Adventures in Criminal Justice Research: Data Analysis for Windows® Using SPSSTM Versions 11.0, 11.5, Or Higher

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SAGE Publications, Jul 22, 2003 - Law - 297 pages
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Adventures in Criminal Justice Research: Data Analysis for Windows ® Using SPSS ™ Versions 11.0/11.5, or Higher, Third Edition is the only book that guides students through a series of investigative adventures in criminal justice research using current General Social Survey data and the Harvard School of Public Health College Alcohol Study. Authors George W. Dowdall, Kim Logio, Earl Babbie, and Fred Halley offer students practical experience using version 11.0 of the Statistical Package for the Social Sciences (SPSS), the most popular professional program available for criminal justice data analysis.

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About the author (2003)

George Dowdall teaches undergraduate and graduate Criminal Justice and Sociology at St. Joseph's University in Philadelphia. He is chair-elect of the American Sociological Association’s Section on Communication and Information Technologies. He has taught methods, statistics, and data analysis courses at St. Joseph's University, the Harvard School of Public Health, and the Brown University School of Medicine.

Kim A. Logio is an Assistant Professor of Sociology at Saint Joseph's University in Philadelphia. She teaches research methods for sociology and criminal justice students. She is actively involved in research on victims of juvenile crime and adolescent body image.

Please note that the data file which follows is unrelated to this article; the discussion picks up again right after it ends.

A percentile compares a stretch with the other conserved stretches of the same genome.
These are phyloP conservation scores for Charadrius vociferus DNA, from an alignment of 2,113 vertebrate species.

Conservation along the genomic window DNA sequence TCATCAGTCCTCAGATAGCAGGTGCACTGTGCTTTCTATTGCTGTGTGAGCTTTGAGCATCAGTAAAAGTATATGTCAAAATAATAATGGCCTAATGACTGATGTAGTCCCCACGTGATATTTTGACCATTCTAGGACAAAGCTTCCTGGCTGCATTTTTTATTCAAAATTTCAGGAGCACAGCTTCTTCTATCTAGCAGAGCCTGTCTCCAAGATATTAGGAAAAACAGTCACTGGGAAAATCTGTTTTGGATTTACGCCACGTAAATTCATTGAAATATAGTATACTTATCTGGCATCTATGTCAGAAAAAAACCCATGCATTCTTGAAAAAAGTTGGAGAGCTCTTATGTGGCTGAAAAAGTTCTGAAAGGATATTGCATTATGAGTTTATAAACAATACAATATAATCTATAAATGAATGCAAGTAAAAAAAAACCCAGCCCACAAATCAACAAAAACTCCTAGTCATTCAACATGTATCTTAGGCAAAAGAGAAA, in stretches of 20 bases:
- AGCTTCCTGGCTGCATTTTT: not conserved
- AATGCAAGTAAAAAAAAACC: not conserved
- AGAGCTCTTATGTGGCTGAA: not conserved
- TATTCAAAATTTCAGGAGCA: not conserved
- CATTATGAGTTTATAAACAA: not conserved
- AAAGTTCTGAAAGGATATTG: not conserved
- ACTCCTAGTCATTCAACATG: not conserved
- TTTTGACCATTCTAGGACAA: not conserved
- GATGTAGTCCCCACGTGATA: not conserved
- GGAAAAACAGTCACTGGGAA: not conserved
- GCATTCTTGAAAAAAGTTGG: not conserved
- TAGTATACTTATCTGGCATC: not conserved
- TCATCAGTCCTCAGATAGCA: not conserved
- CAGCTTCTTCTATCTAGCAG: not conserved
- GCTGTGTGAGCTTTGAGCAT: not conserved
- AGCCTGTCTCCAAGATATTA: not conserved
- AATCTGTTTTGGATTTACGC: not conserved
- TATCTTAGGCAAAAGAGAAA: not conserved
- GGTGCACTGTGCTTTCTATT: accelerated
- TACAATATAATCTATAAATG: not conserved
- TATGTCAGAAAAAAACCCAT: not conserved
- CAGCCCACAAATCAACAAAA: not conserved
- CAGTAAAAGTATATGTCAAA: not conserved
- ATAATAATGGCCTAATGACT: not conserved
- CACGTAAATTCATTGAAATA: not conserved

Earl Babbie was born in Detroit, Michigan, in 1938, but his family chose to return to Vermont 3 months later, and he grew up there and in New Hampshire. In 1956, he set off for Harvard Yard, where he spent the next 4 years learning more than he initially planned. After 3 years with the U.S. Marine Corps, mostly in Asia, he began graduate studies at the University of California, Berkeley. He received his PhD from Berkeley in 1969. He taught sociology at the University of Hawaii from 1968 through 1979, took time off from teaching and research to write full time for 8 years, and then joined the faculty at Chapman University in Southern California in 1987. Although he is the author of several research articles and monographs, he is best known for the many texts he has written, which have been widely adopted in colleges throughout the United States and the world. He also has been active in the American Sociological Association for 25 years and currently serves on the ASA’s executive committee. He is also past president of the Pacific Sociological Association and California Sociological Association.

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